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DHS to Invest $104 million in HCBS

Thursday, July 22, 2021

 

Earlier this year, Congress passed the American Rescue Plan Act (ARPA for short). The Plan allows states to draw down 10% more in federal Medicaid matching funds to support, enhance and strengthen home and community based services (HCBS for short). These funds ($104 million total) must be used by 3/31/2022, but states must submit a plan on how they will use it. The Federal government wants to make sure states do not use these funds to replace state spending - it's new money to be invested in ways that expands options for people with disabilities and older persons to live and work in the community.
 
DHS submitted its plan for using these additional federal dollars last week. You can view this plan here. Below are highlights of what is included in this plan:
  • $80 million for increased training and support for HCBS providers. These funds will develop a statewide training system to increase access to specialized training and expanded services to individuals with more complex needs; employee training and scholarships for education/training in nursing, behavioral health, and other healthcare fields; crisis response provider training for those serving people with intellectual disabilities (ID) or developmental disabilities (DD); and resources and training for parents and caregivers of children with ID/DD.
  • $84 million to expand access to HCBS services by conducting a behavioral health, aging and disability services system evaluation; realigning the services system to address issues identified in the evaluation; expanding targeted case management to help people apply for appropriate waiver services; fund a community-based neurobehavioral rehabilitation services pilot for children, a residential services pilot for children with complex behavioral needs, a residential services pilot for adults transitioning out of prison/jail/community corrections, and a therapeutic foster home pilot; and provide grants to help providers upgrade technology that improves the delivery of home and community based services.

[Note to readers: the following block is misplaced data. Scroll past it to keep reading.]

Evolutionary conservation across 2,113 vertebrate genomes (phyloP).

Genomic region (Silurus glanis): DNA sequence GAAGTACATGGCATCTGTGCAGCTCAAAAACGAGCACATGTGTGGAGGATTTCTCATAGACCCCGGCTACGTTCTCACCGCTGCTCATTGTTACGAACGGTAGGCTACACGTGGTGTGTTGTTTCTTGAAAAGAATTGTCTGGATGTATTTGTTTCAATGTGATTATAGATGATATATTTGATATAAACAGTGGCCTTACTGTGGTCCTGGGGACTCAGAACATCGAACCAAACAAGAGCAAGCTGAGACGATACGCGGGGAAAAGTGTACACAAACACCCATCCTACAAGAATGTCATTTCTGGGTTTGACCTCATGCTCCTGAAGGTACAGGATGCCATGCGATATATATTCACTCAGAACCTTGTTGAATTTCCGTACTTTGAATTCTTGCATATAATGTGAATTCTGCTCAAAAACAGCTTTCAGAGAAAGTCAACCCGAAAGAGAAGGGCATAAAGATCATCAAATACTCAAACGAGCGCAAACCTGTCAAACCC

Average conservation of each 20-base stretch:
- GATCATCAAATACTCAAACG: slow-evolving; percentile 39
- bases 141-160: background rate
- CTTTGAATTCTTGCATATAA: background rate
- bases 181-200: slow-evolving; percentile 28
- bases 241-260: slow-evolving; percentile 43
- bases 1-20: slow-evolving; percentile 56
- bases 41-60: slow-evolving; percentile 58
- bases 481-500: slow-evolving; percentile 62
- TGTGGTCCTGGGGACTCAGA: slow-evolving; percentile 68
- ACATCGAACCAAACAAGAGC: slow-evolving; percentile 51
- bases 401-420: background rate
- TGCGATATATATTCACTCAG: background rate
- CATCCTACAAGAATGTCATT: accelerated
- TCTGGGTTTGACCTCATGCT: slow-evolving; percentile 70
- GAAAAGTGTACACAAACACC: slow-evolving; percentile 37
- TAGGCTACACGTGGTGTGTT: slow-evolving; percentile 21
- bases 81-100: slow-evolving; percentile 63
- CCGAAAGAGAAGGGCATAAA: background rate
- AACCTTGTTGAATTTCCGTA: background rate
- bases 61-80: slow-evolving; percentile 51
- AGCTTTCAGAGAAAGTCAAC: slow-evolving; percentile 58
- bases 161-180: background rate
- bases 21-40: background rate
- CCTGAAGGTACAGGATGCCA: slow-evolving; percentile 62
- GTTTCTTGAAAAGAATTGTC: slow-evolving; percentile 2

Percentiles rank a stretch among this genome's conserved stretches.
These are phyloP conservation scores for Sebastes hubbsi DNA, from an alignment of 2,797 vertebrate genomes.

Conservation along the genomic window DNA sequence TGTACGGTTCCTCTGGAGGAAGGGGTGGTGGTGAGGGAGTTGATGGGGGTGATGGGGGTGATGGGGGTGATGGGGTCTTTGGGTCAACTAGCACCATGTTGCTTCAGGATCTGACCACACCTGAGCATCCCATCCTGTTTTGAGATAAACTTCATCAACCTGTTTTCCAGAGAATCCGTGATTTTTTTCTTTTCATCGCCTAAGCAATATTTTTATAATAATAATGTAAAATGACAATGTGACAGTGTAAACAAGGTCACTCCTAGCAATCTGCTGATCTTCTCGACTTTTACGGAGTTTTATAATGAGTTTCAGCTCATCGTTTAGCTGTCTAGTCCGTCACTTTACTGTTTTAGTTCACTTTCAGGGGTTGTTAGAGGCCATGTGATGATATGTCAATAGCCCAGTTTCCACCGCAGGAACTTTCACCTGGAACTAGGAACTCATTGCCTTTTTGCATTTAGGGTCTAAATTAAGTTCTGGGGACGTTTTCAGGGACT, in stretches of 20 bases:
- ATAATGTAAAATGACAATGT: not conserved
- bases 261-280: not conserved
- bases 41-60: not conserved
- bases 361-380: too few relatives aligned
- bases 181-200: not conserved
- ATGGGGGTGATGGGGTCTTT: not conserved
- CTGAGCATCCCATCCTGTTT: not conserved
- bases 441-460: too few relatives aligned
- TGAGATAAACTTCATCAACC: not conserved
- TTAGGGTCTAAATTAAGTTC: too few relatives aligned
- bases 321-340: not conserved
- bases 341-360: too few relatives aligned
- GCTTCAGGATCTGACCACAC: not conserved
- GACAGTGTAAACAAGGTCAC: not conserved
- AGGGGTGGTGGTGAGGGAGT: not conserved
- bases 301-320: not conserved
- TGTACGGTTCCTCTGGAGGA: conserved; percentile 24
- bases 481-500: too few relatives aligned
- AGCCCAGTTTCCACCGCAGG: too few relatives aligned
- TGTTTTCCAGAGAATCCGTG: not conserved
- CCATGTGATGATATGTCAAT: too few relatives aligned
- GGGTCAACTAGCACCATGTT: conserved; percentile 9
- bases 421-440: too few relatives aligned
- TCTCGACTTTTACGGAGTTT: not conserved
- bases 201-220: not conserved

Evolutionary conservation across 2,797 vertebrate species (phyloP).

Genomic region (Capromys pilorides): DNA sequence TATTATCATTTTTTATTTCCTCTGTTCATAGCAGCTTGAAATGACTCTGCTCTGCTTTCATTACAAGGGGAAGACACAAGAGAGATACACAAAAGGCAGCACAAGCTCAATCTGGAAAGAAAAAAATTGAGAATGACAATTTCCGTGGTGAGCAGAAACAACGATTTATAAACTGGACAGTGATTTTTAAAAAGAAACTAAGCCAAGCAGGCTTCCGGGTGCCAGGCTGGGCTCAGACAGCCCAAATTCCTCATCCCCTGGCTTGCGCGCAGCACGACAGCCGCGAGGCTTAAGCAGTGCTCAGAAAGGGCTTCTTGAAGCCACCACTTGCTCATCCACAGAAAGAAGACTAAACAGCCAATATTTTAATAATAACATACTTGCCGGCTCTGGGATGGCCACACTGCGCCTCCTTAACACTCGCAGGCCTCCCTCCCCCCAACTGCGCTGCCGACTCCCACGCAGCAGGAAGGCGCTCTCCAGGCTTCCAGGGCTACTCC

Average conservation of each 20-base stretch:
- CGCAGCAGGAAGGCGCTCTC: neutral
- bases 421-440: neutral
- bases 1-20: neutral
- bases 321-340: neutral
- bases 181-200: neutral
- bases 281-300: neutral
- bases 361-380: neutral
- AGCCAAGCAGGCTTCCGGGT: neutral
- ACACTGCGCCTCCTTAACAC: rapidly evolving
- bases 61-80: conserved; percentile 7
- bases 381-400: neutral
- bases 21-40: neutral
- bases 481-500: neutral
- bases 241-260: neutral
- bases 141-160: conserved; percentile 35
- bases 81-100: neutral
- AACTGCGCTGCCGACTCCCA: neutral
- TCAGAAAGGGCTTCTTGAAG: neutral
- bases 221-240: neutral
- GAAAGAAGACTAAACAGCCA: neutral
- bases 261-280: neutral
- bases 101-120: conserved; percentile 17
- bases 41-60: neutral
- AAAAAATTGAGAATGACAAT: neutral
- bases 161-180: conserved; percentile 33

• $57 million to support the state's HCBS workforce by expanding the direct care registry (a priority of the Iowa DD Council's for many years) and recruitment and retention payments to providers.
The state plan for using these ARPA funds must still get federal approval, but DHS worked closely with partners to develop this proposal, which should help it be approved quickly. More than 100 Iowans participated and shared their ideas in a public forum, where workforce, training, and access were all brought up as top concerns. Iowa advocates spoke; DHS listened. Now comes the hard part, making it all happen. Stay tuned for updates.


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